‘Check your hard hat’, urges brain injury charity:

The brain injury association Headway has teamed up with safety manufacturer Centurion to raise awareness of the importance of using and maintaining hard hats correctly whilst on site.  Hard Hat Awareness Week will be running througout the 21st -27th September and will see a series of activities designed to drive awareness of brain injury and encourage best practice around PPE/safety equipment.

Headway has published the results of a recent survey of 486 respondents, which looked into the use of hard hats in the construction industry and understanding of concussion.  The survey produced some shocking results, revealing that amongst those who experienced a head injury at work:

  • 52% did not report an incident to their manager;
  • Just 6% sought medical attention for their head injury;
  • 15% stored their hard hat in an unsuitable way, such as in direct sunlight or extreme temperatures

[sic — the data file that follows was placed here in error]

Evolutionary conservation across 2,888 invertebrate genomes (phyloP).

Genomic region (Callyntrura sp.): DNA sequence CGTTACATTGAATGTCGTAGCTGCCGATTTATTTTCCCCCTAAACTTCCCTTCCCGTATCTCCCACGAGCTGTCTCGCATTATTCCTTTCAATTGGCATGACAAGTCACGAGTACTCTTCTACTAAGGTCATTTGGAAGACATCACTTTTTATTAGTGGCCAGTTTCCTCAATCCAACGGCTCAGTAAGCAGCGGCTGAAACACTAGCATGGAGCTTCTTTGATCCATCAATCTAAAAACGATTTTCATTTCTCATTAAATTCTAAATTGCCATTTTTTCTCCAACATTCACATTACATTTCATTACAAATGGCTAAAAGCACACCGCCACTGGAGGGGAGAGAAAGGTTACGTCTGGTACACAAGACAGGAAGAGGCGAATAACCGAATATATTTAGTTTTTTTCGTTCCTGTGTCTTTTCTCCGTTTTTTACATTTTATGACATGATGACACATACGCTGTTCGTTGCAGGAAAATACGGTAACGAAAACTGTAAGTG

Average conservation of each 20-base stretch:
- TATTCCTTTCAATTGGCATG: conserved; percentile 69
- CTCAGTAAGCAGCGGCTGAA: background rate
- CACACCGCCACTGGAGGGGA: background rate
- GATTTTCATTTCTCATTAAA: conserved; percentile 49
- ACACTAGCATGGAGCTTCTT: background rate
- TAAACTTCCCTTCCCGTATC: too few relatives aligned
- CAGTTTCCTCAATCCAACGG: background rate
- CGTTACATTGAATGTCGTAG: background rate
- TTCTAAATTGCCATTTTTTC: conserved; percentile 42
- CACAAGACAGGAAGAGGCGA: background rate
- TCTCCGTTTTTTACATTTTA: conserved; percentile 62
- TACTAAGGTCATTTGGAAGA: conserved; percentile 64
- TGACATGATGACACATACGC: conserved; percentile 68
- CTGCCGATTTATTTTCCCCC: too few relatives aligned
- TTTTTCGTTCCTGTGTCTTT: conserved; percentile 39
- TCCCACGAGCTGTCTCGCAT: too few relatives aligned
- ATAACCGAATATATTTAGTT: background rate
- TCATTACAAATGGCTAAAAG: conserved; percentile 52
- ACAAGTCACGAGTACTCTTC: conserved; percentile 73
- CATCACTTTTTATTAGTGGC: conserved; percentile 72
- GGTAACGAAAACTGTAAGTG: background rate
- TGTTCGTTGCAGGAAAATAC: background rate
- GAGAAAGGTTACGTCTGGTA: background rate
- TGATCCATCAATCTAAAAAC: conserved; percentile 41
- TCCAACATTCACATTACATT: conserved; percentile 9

• 58% painted, marked or applied decals or labels to their helmet, which could cause a chemical attack and reduce its durability;
  • 24% were unaware that exceeding the expiry date of a hard hat can reduce the level of protectivity;
  • 28% did not know where to find their helmet’s expiry date or were unaware it even had one.

Dedicated Hard Hat Awareness Week

The chief executive of Headway, Peter McCabe, said: “Brain injury is more common than you think, and its impact can be life-changing for both the injured person but also their wider family. Ensuring your head protection is worn and cared for correctly is key to remaining safe.”

“To all those working on site or in the construction industry, we urge you to always wear your hard hat.”

Chris Tidy, from Centurion Safety Products, added: “We want people to understand the devastating effects of brain injury. It’s not just the individual that’s impacted – a brain injury can change the lives and futures of partners, family members and friends.”